This weekend I got to attend my first OU football game.
I was worried about going to the game because I thought I wouldn’t be able to keep up with the action on the field, but what I found out was that the action on the field was maybe only 40 percent of what was going on at Peden.
After three hours of being bombarded by advertisements, pop music, costumes, relentless shouting and stepping over a possibly passed-out drunk person to get away from the still-standing drunk people, I don’t feel like I went to a sporting event. I feel like I went to the circus.
My rudimentary knowledge of football was not an obstacle, because I couldn’t even concentrate on the game with all the indefatigable stimuli around me.
The commercial aspect of the game was probably the most distracting, and more than a few steps outside the bounds of reasonable. I’m not sure exactly how this works, but somehow Citizens Bank sponsors the Bobcats’ first downs? So every time the team gets a first down, the announcer has to call it a Citizens Bank First Down, and then play a sound effect of a wildcat growling over the loudspeaker. It was a bit excessive.
Speaking of excessive, there was also — for some reason I don’t quite grasp — a cannon that fired every time OU scored. If our team were called the Pirates or the Buccaneers, I might buy into the cannon gimmick, but I don’t see how it fits into the Bobcats concept.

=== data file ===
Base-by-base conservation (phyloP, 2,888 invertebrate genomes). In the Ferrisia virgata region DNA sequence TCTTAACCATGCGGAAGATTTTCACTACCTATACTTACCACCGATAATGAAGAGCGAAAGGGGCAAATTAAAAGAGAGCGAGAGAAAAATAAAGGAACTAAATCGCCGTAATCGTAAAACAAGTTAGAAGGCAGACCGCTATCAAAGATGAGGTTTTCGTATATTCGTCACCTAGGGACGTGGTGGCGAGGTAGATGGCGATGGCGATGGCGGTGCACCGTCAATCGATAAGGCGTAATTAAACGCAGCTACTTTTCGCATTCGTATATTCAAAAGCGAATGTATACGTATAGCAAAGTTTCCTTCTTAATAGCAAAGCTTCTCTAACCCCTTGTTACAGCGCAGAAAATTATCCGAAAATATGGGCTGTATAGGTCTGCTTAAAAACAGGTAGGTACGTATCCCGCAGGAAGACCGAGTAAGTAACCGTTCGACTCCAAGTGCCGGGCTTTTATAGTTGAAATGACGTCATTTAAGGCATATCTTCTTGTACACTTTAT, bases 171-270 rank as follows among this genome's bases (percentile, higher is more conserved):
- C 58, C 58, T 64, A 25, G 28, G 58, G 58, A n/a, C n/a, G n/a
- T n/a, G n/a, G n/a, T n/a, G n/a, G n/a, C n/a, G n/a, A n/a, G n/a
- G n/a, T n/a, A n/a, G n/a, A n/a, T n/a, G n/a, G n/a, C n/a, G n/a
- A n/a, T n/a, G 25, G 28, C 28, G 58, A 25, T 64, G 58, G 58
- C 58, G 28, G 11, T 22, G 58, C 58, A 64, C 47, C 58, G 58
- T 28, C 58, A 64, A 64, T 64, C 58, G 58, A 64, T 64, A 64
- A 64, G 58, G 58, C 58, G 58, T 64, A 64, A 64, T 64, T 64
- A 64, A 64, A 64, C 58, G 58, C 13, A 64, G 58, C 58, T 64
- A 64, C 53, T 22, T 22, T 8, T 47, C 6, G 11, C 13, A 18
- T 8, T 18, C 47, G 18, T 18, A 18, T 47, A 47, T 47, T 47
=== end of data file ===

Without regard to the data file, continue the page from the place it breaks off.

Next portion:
In between plays, there were all kinds of wacky, nonsensical spectacles happening on the field: fans kicking field goals for Taco Bell gift cards, people rolling tires across the end zone for discounts on car insurance, the Hamburglar and the purple dude from McDonald’s running around on the sidelines, lots of photo ops and at least one giant check. How no one else seemed to be as baffled as I was by this mania is amazing.
At the end of the game (yes, I stayed until the end), the only thing I knew for sure was that we won. In fact, I think our dominance over New Mexico State was the only thing I was sure of during the entire game. I might not have understood why there were 21 high school bands playing “What Makes You Beautiful” by One Direction at halftime, but I did understand that there was no way the Aggies stood a chance at beating us.
Considering my status as an uneducated observer, I approached my first football game fully prepared to be confused.
What I wasn’t prepared for was being confused by everything except the football game itself. The plays and the points all made much more sense to me than the ridiculous animations on the scoreboard or the concessions booths charging $3 for “Bobcat Water.”
I decided that I like the football team, but I’m not so sure I like the games. From now on, I’m going to make my attempts at following the sport from a distance, because I don’t think I can handle the sensation overload of watching the games from the O Zone.
Haylee Pearl is a sophomore studying journalism and a copy editor for The Post. Why is there a cannon at the football games?
Let her know at email@example.com.